Crisis a good time to quit smoking – Doctor

A doctor has warned of the impact of smoking and highlighted the increased vulnerability that smokers have if infected with the coronavirus (COVID-19).

A lifestyle specialist with the South Pacific Society of Lifestyle Medicine, Dr. Paul Wood, said in response to questions from Samoa Observer that smoking only increased the risks that patients faced if diagnosed with coronavirus.

“The COVID-19 pandemic is really causing widespread concern and understandably so given that people with non-communicable diseases have a much higher risk of dying from COVID-19 if they contract it,” he said.

Dr. Wood then made reference to an article published by the Australian Society of Lifestyle Medicine, which warned that smoking has a toxic impact on people’s ability to fight viruses.

“Cigarette smoking has long been known to increase the risk of microbial infection,” the article in the medical journal stated.

“Smoking has a deleterious impact on our ability to fight infection, by disrupting the mucociliary escalator, immune cell function and weakening the epithelia in the lower airways, resulting in a greater likelihood of severe respiratory syndromes and a slowed and less complete.”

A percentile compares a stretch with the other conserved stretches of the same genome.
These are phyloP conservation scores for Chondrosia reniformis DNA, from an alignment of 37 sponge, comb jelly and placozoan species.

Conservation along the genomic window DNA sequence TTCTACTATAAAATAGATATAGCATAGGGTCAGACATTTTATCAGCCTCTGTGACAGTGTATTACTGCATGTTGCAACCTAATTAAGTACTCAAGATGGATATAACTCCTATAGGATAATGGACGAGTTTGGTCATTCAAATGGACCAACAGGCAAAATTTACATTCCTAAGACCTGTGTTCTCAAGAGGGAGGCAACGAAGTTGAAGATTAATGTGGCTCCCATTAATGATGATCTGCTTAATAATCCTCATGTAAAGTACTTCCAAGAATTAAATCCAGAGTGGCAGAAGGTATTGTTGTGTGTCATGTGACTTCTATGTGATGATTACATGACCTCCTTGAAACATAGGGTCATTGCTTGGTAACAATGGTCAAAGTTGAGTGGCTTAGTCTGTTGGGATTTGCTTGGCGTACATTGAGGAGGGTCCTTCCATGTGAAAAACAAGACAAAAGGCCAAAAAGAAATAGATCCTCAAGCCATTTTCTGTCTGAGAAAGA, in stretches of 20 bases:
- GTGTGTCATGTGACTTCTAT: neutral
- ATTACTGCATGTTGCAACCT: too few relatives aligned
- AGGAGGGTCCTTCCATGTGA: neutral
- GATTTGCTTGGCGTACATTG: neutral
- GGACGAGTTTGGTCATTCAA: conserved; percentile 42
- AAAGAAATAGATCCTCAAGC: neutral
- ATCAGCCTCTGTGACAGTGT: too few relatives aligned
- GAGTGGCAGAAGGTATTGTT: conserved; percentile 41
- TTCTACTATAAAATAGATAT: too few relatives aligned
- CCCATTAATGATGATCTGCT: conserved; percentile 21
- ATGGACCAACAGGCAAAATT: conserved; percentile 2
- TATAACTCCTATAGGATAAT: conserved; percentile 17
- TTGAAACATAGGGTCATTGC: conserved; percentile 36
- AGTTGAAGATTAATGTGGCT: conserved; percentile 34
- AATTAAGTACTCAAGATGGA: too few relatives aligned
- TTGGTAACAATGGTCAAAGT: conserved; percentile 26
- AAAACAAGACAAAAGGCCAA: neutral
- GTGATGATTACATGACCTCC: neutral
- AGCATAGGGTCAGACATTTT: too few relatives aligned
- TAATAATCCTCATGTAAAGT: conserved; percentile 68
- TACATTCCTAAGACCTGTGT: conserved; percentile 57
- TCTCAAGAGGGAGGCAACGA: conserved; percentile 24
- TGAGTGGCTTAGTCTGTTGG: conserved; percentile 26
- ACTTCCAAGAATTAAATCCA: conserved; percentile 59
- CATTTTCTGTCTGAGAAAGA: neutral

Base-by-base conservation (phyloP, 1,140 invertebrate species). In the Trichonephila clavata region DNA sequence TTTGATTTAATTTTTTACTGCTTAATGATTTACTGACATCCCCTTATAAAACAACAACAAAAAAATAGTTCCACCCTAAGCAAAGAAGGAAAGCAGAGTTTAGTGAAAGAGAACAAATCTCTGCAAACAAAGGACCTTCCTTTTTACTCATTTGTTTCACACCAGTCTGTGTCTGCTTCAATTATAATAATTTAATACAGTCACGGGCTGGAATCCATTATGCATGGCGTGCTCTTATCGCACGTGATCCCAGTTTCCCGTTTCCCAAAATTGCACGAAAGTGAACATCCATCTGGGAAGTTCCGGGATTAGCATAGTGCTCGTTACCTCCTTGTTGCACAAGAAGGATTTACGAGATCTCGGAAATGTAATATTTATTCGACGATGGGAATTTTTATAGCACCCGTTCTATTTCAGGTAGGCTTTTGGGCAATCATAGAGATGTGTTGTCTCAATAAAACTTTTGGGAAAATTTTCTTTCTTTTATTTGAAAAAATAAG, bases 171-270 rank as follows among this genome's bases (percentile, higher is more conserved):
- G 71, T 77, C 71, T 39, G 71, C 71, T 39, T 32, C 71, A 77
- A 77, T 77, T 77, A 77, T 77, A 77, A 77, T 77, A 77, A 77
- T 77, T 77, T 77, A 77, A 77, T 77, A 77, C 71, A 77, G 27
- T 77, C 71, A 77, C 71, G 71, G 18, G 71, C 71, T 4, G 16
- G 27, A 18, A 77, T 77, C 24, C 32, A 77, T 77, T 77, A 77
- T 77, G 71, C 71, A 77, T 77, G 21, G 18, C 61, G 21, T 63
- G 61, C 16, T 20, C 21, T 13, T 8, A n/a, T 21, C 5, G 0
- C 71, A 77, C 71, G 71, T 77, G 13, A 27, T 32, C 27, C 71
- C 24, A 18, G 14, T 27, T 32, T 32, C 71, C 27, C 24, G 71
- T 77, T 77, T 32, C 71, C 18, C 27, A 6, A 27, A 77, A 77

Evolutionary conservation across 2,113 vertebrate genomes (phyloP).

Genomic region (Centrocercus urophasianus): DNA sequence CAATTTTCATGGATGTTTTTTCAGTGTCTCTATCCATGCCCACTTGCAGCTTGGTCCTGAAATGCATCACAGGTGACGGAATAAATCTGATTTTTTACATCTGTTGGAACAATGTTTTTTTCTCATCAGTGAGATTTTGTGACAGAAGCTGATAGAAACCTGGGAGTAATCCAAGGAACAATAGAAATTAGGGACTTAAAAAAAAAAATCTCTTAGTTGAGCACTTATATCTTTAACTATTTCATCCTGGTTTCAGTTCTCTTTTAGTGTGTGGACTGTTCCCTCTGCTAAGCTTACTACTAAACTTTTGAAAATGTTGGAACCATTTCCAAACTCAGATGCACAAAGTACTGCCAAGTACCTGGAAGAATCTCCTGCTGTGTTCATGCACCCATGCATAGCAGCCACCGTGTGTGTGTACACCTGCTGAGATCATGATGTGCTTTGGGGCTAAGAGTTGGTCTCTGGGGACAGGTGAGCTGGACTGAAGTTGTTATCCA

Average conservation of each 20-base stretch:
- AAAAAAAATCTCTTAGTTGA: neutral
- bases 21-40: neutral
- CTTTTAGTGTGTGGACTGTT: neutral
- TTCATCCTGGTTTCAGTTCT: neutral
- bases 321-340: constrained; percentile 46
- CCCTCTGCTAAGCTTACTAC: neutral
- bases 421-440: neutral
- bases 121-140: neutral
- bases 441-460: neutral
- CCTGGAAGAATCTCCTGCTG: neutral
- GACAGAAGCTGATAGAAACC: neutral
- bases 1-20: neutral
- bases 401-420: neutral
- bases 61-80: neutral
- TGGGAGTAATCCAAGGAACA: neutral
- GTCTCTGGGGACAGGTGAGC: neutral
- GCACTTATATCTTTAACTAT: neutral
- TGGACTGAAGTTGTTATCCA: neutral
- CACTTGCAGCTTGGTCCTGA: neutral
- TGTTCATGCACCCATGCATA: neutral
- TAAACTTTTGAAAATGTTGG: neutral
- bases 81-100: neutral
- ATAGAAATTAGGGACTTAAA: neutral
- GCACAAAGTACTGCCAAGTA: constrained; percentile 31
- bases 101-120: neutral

According to Dr. Wood, tobacco smoking increased the risks of death and today is the right time to quit the habit as the world battlers COVID-19.

He then quoted from the article, saying: “Indeed, the greatest known risk factor in the progression of COVID-19 is tobacco smoking: the risk of death is 14 times greater in those with a history of smoking compared to those without. While quitting smoking is never an easy undertaking, there really is no better time than to quit now.”

Dr. Wood, who has contributed to the health of the Samoan people as a lifestyle specialist, trained Samoans as facilitators for the Comprehensive Health Improvement Programme last year.

The Programme is an evidence-based regime that uses diets, exercises, stress management and rests. Simple lifestyle related principles to help people prevent, arrest and reverse non-communicable diseases like diabetes and heart disease are also promoted as part of the programme.

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